Sidmouth to Beer, Jurassic Coast

A Unesco World Heritage site, the Jurassic Coast spans 95mi (153km) from east Devon to Dorset. You can see incredible fossils and rocks that show 185m years of history. The route along the South West Coast Path from Sidmouth to the village of Beer is an Area of Outstanding Natural Beauty and there are a few steep climbs but that does mean that you get to see great views.

Watersmeet, Exmoor National Park

For a great mix of walks that include rivers, waterfalls and coastal views, head to Watersmeet in Exmoor National Park. Here you’ll find one of the deepest river gorges in Britain and various hiking trails. Don’t miss Foreland Point and Countisbury, they’re some of the highest sea cliffs in England and the views east and west are spectacular. From Countisbury, enjoy a good walk along the South West Coast Path.

Dartington Hall, Dartington

An 800-acre (324km) country estate that’s a great destination for walkers, with gorgeous landscaped gardens, numerous public footpaths, forests, rivers and wildlife to explore and enjoy. The estate is home to the Dartington Hall Trust, which runs 16 charitable initiatives, including Schumacher College, that are focused on the arts, sustainability and social justice. A walk around the entire estate is around 8mi (13km). Entry is free but donations are always welcome.

Killerton House and Gardens, Exeter

Owned by the National Trust, Killerton is a vast expanse of 6,400 acres (2,590ha) of historic estate with a Georgian house and garden, two chapels and three satellite properties as well as Ashclyst Forest, one of the largest woods in east Devon. There are numerous walks and dogs are welcome too.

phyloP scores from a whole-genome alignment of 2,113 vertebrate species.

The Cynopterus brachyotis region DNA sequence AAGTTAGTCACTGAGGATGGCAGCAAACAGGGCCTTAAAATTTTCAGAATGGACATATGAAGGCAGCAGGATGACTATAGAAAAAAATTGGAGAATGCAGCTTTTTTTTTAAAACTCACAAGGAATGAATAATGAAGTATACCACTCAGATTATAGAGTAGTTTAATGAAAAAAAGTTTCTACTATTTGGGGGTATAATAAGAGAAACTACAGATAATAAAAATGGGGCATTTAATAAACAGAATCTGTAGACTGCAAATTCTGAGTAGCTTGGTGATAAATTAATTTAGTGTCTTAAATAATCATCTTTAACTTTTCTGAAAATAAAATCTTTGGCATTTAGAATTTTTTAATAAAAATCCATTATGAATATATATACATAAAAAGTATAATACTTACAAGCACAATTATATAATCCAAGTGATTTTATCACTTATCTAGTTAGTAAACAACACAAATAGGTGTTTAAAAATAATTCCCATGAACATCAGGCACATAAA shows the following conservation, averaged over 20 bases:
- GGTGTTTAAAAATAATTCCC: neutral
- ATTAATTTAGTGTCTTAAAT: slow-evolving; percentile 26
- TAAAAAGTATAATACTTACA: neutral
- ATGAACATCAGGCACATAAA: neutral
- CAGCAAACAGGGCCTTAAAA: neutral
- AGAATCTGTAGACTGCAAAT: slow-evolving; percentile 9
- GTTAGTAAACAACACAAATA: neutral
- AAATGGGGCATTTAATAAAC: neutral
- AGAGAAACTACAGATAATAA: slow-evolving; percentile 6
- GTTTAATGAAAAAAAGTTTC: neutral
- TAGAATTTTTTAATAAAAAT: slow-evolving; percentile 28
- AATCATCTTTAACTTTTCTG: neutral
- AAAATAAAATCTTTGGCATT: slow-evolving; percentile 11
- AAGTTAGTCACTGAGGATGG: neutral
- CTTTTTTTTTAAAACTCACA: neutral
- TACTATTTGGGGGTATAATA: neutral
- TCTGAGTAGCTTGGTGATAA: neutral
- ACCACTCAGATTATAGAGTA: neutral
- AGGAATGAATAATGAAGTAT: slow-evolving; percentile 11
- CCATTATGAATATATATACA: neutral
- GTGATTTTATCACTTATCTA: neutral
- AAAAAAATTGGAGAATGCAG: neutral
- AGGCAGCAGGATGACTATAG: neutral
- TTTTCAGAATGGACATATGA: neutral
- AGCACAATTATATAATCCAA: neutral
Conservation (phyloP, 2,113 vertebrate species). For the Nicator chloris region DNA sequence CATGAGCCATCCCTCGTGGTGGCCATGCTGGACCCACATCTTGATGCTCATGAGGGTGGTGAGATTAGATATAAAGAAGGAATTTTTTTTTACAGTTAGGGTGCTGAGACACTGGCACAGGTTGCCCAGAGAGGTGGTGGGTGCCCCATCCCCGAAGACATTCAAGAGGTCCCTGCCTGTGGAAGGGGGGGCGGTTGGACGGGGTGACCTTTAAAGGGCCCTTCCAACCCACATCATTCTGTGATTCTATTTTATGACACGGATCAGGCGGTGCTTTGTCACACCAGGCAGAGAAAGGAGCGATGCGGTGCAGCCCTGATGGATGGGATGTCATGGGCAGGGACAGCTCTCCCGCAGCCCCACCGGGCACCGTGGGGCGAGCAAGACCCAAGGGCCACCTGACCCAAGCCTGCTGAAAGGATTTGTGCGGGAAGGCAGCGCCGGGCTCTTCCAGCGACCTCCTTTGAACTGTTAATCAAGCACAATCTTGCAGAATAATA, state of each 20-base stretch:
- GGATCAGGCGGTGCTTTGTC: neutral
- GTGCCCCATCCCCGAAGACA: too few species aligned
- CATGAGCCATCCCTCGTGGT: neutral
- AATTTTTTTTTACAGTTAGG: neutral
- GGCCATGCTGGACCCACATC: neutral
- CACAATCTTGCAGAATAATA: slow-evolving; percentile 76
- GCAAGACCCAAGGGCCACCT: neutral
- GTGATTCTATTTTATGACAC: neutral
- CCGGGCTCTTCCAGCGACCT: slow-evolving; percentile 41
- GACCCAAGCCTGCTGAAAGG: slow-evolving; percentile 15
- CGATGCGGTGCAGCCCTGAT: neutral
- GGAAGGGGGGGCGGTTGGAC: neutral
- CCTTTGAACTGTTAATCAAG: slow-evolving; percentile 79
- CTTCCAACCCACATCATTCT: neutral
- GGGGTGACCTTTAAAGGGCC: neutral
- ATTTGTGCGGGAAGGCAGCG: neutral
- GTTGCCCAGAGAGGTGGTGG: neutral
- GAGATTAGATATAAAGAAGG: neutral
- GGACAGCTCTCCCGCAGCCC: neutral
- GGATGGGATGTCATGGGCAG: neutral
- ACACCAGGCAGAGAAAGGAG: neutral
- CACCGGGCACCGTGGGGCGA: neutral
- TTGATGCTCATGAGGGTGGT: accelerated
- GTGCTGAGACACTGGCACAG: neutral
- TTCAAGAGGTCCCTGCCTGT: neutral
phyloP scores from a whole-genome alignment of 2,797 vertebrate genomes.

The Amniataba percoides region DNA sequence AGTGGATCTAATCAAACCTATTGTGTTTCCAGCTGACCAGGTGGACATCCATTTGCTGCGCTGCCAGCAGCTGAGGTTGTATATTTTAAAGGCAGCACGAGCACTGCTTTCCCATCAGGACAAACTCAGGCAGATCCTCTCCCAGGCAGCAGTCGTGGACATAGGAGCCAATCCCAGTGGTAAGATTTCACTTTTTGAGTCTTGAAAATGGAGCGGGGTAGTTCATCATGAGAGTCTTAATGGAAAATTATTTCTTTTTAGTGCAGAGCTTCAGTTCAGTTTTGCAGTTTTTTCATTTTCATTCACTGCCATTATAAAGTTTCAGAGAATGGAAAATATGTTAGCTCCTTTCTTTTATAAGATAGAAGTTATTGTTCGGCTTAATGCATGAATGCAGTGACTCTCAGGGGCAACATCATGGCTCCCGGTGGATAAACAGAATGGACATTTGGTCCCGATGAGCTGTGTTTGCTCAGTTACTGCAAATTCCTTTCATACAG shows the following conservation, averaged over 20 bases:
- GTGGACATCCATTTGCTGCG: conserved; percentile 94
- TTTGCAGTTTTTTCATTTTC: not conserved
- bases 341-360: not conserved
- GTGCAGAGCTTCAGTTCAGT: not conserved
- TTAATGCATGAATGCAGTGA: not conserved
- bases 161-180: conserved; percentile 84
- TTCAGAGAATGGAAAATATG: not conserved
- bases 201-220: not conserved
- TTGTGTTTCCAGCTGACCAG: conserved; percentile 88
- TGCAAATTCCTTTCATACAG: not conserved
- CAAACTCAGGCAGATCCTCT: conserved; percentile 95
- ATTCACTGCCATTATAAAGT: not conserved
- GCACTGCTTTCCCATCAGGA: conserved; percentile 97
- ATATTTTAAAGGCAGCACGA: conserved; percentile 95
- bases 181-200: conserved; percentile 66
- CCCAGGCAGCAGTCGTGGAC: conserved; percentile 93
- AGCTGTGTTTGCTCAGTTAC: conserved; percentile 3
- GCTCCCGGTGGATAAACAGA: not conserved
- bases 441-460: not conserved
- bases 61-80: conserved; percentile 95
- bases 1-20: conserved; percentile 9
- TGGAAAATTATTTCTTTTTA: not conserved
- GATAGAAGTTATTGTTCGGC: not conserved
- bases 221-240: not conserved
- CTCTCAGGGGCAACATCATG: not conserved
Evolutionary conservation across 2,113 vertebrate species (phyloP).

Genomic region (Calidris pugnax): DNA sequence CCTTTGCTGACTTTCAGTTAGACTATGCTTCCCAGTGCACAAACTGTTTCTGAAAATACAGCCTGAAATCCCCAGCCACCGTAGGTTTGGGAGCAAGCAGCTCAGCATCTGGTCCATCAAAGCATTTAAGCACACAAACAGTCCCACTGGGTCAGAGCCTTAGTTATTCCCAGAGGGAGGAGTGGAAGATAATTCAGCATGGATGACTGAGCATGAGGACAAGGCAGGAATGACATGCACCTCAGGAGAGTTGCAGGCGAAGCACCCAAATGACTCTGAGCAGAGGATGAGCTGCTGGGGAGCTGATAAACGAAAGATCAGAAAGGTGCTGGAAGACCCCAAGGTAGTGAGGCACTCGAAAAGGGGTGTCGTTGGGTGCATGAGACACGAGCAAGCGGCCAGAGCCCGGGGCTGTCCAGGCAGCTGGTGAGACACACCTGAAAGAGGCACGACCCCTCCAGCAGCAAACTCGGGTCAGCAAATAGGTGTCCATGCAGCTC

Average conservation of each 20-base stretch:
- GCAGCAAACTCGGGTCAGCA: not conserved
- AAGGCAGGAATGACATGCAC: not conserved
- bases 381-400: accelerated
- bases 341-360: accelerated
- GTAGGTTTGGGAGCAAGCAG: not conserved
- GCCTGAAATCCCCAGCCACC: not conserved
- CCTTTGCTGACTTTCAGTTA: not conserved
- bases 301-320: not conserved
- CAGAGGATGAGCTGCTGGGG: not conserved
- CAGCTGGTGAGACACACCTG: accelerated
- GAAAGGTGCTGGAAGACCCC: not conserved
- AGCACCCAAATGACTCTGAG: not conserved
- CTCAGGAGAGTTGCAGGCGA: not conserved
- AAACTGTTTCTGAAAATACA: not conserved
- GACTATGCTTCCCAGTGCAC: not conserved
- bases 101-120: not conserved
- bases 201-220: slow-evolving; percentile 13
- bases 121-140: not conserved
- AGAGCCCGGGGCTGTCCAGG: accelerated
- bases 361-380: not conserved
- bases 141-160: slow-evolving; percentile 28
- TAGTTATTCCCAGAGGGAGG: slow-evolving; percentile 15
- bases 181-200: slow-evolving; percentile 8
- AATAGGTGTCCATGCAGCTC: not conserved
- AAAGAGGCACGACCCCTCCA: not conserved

Wembury Point, South Devon

Wildlife presenter Bill Oddie describes Wembury as his favourite spot in the UK for rock pooling – put his recommendation to the test before or after your walk. When setting off for a stroll, there are a few different routes to try; the circular around Wembury Point has lovely views of the rocky island Great Mewstone, or you can use Wembury Point as your starting point and head off elsewhere. From Wembury to Mount Batten Point is nearly 6mi (10km) or you could include the Yealm Estuary in your rambles as part of a route that includes the South West Coast path.

Croyde Bay, Baggy Point and Woolacombe, North Devon

If you’d like to do a decent-length coastal walk that includes a sweeping sandy beach, rolling dunes and views of farmland and the sea, the 10mi (16km) hike from Baggy Point to Woolacombe will get your pulse racing and the wind in your hair. Start off at surfing hub Croyde, head to Baggy Point and look out for the beautiful wild flowers, then walk along Woolacombe beach towards the far north edge and back again.

Chloe Byrne contributed additional reporting to this article.